Some time ago, I came across a quote that was attributed to Confucius, and it fits with this issue’s topic of investing in people and the importance of learning: “If your plan is for one year, plant rice. For ten years, plant trees. For a hundred years, educate people.”

A bit of further research showed that the Internet was mistaken, and the quote should actually have been credited to another Chinese philosopher named Guan Zhong. The exact translation is also slightly different, but the general meaning is the same, and I prefer the pithier version included above.

In the past 18 or so months, our world has lived through a pandemic, the scale of which is unprecedented in over 100 years. Millions of people lost their lives, and many more lost their livelihoods or endured enormous upheaval. Even for those of us who’ve been fortunate to escape the greatest disruptions, we’ve had a lot of time and opportunity to consider our lives and, perhaps, to refocus on what really matters.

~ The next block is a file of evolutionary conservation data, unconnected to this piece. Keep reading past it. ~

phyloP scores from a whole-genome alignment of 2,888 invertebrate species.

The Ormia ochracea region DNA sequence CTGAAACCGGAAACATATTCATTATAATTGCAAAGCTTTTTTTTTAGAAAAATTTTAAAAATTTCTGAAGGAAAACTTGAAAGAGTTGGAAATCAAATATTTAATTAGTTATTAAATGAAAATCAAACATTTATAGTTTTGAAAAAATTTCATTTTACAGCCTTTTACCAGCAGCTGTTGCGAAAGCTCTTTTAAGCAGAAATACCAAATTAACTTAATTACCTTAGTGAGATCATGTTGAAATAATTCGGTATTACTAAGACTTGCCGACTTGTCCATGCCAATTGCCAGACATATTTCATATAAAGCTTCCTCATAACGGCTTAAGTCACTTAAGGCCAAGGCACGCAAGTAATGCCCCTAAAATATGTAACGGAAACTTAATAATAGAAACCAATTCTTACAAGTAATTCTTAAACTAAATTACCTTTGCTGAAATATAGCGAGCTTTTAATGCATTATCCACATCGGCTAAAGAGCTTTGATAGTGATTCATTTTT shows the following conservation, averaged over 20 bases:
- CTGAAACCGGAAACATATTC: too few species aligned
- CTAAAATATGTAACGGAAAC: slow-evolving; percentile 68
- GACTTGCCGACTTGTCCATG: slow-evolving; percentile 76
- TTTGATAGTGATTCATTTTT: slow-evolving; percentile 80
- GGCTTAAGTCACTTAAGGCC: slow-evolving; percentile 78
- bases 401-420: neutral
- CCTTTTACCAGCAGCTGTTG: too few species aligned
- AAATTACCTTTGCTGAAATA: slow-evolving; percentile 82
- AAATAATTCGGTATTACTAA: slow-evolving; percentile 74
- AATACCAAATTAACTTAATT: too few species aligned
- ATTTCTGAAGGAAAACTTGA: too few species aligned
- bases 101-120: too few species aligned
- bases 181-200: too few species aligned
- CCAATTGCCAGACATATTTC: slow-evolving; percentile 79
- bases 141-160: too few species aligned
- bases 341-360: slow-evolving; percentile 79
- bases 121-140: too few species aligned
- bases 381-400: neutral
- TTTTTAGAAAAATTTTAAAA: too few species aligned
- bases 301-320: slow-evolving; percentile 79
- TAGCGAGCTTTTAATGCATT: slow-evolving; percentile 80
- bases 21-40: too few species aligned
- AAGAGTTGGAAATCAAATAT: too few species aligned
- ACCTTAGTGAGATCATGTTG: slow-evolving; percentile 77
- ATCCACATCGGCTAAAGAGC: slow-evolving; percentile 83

In the case of parents, it has also been a time to reconnect more intimately with our children’s education and upbringing, as schools were closed once, twice, or even more times in many countries. I’ve had to brush up on such diverse topics as long division, the temperature on various bodies in the solar system, and Caesar’s fathering of an illegitimate son with Cleopatra. As the original quote alludes to, this has brought to life the importance of learning as a lifelong process and one that can continue to provide positive returns long after we’ve put our classroom years behind us.

While I think Guan Zhong’s quote contains a lot of truth, I think it falls short. There’s an even better investment to be made in people in every age. That’s the investment in people’s hearts and souls through listening to them, understanding them, comforting them, and—best of all—introducing them to Jesus, the One who can forgive their past, transform their present, brighten their future, and grant a future of eternal joy, fulfillment, and peace.